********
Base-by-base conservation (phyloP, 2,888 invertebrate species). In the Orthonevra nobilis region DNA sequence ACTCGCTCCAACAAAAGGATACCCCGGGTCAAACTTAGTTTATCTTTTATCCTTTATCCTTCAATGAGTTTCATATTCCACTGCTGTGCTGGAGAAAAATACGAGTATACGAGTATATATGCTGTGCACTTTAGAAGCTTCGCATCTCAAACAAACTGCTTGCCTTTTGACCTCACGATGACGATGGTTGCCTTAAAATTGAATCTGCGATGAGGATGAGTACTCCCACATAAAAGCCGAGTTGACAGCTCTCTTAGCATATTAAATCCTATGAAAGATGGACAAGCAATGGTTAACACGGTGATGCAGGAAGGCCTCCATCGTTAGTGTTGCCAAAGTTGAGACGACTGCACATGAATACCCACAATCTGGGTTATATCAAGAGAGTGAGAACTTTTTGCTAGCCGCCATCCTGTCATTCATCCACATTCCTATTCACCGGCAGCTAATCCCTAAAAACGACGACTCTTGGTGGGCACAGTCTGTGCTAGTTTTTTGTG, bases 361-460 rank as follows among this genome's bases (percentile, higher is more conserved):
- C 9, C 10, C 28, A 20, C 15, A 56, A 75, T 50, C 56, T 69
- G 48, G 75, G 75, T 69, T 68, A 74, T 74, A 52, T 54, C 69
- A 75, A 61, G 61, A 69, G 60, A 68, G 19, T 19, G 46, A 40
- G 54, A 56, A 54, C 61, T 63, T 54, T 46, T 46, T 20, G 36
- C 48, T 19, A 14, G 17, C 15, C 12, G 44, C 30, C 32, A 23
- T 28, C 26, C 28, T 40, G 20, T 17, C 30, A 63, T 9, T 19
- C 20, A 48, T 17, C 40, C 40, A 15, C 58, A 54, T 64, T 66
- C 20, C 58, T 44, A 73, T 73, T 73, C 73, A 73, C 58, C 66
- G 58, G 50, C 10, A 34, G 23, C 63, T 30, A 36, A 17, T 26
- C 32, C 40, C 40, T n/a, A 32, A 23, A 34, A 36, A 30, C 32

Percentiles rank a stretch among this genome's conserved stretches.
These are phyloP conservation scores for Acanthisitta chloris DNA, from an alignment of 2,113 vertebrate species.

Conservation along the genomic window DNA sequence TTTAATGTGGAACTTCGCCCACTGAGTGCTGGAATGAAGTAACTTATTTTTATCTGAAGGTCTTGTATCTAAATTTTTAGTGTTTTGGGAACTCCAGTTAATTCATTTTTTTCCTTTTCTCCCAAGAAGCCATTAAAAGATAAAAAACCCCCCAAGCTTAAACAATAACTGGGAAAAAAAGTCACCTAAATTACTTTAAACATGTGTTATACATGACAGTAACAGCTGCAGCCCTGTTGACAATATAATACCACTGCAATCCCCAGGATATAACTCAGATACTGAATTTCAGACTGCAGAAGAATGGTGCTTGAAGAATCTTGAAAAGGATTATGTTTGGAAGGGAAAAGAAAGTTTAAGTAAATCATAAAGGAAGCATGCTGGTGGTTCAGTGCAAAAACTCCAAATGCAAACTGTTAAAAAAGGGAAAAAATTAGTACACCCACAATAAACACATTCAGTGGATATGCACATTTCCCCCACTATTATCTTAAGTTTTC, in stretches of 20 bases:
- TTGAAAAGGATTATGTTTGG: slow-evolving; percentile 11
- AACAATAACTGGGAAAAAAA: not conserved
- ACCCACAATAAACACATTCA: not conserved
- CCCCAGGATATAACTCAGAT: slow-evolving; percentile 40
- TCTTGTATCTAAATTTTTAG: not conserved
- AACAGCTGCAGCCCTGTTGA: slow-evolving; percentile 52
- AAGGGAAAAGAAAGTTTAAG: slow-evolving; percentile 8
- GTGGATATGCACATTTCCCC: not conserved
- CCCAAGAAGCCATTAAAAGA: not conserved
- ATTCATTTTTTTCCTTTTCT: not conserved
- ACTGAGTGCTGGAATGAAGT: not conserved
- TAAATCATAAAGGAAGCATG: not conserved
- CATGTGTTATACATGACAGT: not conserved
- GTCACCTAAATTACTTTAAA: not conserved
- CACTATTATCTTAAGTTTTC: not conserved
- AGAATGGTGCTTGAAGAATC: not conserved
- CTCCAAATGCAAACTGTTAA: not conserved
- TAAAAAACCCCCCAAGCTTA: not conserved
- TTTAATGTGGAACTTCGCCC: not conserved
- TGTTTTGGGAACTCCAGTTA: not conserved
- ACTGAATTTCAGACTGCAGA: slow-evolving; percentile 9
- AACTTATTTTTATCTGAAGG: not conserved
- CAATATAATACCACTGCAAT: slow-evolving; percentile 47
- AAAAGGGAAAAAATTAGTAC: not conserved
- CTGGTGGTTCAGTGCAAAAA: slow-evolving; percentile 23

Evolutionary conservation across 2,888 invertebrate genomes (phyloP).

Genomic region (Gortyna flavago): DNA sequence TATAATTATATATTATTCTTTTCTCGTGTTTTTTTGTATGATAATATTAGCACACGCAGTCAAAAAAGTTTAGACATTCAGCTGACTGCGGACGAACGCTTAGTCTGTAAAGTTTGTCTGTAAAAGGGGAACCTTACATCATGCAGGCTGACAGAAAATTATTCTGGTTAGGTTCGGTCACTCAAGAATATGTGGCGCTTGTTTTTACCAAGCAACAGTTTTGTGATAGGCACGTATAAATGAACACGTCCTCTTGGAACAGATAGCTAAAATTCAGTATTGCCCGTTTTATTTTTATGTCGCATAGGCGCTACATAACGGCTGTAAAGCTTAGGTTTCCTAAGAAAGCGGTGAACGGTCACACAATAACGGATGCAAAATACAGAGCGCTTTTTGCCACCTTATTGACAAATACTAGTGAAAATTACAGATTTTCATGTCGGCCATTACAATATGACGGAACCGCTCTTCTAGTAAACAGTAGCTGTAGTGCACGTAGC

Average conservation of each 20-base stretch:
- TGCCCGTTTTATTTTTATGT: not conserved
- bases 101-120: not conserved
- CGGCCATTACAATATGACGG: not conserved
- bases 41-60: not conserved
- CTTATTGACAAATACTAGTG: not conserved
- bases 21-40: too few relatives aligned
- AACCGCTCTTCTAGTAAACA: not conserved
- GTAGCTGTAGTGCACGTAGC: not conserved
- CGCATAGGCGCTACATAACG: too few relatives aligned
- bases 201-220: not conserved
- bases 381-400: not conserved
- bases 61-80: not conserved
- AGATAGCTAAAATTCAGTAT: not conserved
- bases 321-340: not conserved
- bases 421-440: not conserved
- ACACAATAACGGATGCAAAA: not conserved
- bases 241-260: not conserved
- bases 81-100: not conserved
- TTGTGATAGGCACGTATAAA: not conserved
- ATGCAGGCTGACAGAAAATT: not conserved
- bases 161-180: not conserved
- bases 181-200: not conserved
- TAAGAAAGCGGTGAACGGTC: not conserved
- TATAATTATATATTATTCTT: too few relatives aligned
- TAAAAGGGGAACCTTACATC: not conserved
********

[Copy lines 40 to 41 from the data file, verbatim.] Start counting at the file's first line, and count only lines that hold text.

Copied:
Evolutionary conservation across 2,888 invertebrate genomes (phyloP).

Genomic region (Gortyna flavago): DNA sequence TATAATTATATATTATTCTTTTCTCGTGTTTTTTTGTATGATAATATTAGCACACGCAGTCAAAAAAGTTTAGACATTCAGCTGACTGCGGACGAACGCTTAGTCTGTAAAGTTTGTCTGTAAAAGGGGAACCTTACATCATGCAGGCTGACAGAAAATTATTCTGGTTAGGTTCGGTCACTCAAGAATATGTGGCGCTTGTTTTTACCAAGCAACAGTTTTGTGATAGGCACGTATAAATGAACACGTCCTCTTGGAACAGATAGCTAAAATTCAGTATTGCCCGTTTTATTTTTATGTCGCATAGGCGCTACATAACGGCTGTAAAGCTTAGGTTTCCTAAGAAAGCGGTGAACGGTCACACAATAACGGATGCAAAATACAGAGCGCTTTTTGCCACCTTATTGACAAATACTAGTGAAAATTACAGATTTTCATGTCGGCCATTACAATATGACGGAACCGCTCTTCTAGTAAACAGTAGCTGTAGTGCACGTAGC